Recommended: Summer Minecraft Camp for Kids

Java Resources

Several resources can tell you more about Java, how it works, and how to use it. The best one to start with is probably the Java website from Oracle. You can download everything needed to write Java software and access tutorials here. There, you’ll also find Java Magazine, a helpful blog for those who want to go in-depth on Java technology. 

If you’d like to get your student started with Java classes, online coding classes for kids are an excellent option:

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What is JavaScript?

JavaScript is what’s known as a scripting language. Its code doesn’t get compiled or translated before the computer runs it. JavaScript is a super popular language for web development and appears in countless websites. In fact, it’s in more than 95% of sites on the web. Front-end developers use it to control elements of a website’s user interface, also called a UI. They employ JavaScript to make objects on the screen respond to user input like mouse clicks and button presses. But this language isn’t limited to simple behaviors such as these. JavaScript’s numerous frameworks make it useful for building powerful web apps. These frameworks include Angular, maintained by Google and used in apps such as Gmail, PayPal, and Netflix. React, a framework created and used by Facebook, also powers parts of Instagram, WhatsApp, and Dropbox. There’s also Vue.js, Ember.js, and others.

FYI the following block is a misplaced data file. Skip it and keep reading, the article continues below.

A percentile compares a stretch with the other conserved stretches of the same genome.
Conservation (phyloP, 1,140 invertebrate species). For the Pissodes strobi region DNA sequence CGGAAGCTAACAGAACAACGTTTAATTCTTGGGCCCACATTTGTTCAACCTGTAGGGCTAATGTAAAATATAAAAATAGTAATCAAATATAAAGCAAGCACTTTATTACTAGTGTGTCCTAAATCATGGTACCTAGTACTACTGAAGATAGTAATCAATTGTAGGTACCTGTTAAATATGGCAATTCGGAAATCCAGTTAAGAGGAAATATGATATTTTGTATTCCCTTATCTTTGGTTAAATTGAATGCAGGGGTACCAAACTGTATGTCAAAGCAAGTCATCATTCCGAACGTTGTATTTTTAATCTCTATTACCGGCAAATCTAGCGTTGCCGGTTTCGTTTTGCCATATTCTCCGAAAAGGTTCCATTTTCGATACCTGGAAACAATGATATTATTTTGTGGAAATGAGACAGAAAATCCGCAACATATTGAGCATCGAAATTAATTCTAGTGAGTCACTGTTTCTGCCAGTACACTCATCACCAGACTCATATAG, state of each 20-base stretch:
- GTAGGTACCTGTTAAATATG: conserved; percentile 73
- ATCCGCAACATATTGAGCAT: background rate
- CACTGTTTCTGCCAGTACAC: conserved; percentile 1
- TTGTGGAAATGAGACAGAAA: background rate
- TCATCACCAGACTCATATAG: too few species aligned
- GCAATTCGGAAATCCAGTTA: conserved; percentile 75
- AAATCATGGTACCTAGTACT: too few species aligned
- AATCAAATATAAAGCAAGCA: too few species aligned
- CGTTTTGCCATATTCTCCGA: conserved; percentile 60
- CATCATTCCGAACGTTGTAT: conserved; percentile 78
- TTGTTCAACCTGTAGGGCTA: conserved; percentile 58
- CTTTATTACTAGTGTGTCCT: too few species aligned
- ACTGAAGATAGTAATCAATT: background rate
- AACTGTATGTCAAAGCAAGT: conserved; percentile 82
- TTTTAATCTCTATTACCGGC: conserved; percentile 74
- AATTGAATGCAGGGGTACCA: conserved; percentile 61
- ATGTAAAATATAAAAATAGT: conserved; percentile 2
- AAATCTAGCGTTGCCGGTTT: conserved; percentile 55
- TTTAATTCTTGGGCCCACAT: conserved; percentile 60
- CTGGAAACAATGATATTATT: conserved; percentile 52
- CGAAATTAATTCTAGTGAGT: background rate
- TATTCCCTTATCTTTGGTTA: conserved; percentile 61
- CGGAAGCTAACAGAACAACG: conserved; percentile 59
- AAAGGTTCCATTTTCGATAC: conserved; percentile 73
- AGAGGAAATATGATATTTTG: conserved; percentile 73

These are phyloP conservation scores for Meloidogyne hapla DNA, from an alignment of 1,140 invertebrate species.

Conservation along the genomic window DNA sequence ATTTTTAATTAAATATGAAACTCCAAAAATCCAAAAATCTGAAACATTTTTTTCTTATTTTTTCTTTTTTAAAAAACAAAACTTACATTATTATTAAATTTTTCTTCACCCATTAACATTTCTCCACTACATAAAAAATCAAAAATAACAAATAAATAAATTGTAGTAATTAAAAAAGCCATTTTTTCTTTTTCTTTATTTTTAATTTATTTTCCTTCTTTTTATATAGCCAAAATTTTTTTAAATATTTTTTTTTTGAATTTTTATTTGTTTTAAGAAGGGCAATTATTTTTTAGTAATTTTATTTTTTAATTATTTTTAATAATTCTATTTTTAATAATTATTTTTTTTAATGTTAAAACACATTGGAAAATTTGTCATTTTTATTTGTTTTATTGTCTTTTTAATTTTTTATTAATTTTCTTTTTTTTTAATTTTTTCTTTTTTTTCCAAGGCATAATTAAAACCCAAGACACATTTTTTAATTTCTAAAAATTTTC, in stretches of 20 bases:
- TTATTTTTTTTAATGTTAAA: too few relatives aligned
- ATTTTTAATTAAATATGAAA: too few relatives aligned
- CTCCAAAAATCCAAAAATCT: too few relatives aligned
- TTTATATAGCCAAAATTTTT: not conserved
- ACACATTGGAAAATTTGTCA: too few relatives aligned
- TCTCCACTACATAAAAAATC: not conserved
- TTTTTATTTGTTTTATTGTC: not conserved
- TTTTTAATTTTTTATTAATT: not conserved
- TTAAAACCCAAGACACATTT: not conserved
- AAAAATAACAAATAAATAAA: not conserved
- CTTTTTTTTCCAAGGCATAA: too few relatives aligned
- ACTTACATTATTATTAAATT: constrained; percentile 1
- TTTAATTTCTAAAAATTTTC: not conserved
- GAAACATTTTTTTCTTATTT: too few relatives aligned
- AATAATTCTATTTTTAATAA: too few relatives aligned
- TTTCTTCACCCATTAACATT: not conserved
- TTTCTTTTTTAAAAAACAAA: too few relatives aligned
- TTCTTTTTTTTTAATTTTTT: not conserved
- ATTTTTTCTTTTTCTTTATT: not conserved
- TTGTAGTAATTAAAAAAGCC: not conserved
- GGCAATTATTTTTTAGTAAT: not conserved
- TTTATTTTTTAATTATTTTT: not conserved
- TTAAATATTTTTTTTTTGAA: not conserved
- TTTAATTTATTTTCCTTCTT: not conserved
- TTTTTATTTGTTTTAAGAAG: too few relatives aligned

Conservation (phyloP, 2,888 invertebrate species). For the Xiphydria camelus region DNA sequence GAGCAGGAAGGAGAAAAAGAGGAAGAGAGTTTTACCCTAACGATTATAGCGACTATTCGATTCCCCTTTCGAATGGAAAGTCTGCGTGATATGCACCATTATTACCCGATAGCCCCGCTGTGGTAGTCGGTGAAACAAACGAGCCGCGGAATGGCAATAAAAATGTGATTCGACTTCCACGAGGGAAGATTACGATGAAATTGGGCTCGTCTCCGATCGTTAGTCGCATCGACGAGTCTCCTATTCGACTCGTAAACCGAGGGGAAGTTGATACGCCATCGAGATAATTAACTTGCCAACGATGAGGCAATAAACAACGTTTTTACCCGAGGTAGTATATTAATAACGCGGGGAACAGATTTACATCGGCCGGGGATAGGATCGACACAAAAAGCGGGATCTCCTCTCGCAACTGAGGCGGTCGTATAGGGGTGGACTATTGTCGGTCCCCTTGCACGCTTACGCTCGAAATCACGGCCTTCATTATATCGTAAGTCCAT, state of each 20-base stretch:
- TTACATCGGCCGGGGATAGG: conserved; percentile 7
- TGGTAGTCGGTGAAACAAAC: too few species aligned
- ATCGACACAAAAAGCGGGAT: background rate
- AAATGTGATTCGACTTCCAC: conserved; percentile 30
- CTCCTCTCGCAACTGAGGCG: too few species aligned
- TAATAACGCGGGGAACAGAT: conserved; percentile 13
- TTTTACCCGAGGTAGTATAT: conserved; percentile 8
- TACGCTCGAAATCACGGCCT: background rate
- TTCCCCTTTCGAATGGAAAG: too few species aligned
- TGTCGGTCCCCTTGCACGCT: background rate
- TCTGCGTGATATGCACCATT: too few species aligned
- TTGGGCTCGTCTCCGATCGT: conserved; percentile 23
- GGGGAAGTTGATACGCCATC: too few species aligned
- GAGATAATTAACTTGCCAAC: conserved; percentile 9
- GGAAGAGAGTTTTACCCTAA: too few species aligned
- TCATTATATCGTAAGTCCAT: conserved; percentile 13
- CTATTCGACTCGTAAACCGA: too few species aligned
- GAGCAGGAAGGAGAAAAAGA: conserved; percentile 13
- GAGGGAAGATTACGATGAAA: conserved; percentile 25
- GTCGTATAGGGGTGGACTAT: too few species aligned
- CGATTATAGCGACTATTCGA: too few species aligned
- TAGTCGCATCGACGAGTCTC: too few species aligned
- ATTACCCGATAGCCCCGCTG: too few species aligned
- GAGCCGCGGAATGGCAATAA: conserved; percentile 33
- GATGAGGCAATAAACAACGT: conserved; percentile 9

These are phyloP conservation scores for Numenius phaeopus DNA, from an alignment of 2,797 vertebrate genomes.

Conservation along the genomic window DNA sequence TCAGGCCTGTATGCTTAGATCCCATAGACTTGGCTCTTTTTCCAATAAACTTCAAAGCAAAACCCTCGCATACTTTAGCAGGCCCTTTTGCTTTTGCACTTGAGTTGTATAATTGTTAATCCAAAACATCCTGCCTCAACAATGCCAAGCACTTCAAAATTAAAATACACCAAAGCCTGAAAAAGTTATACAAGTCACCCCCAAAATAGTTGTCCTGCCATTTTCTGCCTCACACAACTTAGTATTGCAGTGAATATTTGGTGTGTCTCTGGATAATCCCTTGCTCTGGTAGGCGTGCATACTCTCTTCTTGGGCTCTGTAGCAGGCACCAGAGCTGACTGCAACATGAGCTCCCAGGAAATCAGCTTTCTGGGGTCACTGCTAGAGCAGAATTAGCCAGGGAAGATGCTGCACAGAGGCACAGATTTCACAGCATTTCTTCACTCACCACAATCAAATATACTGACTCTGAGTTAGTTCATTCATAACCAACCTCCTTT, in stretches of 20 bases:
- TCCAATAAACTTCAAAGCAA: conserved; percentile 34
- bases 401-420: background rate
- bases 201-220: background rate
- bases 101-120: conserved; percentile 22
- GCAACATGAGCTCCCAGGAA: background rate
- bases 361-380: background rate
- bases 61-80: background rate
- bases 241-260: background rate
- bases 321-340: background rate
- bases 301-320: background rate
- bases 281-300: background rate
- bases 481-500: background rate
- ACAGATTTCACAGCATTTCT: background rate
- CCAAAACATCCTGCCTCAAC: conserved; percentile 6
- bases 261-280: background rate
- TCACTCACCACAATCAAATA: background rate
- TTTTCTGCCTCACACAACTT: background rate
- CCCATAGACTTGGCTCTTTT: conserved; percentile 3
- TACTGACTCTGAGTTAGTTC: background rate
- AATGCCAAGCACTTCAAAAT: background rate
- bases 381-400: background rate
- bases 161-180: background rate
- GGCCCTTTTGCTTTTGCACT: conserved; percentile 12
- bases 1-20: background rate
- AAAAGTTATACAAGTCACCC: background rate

JavaScript Features

Some of JavaScript’s most notable features include its ability to work with HTML forms. If a user forgets or fails to fill out a field, JavaScript can find out before submitting the form and instruct the person to enter the required information. Because JavaScript runs in the browser, it can do quick math without having to contact a server. Browsers of all kinds and on all platforms can run JavaScript code. Another great feature of JavaScript is that programmers can insert short bits of it directly into HTML files. They simply put their code between <script></script> tags.

JavaScript Applications

So many websites and web apps use JavaScript that it would be impossible to list even a fraction of them. PayPal, LinkedIn, Yahoo!, Mozilla, Uber, and nearly all the other big apps people use on the web rely on JavaScript for part of their functionality. Often, JavaScript handles front-end tasks related to what users see on their screens. But JavaScript does plenty of behind-the-scenes calculations, too.

JavaScript Resources

JavaScript’s many frameworks, libraries, and run-time environments are helpful resources for web developers. They include:

Several online development environments let anyone write, test, and run JavaScript code in the browser. They include:

Finally, CodeWizardsHQ has online JavaScript classes for elementary, middle, and high-school kids:

Java vs JavaScript: What’s the Difference?

You might still be wondering about the connection between Java and JavaScript. They both seem to have something to do with coffee, right? The following joke concerns the relationship between the two languages: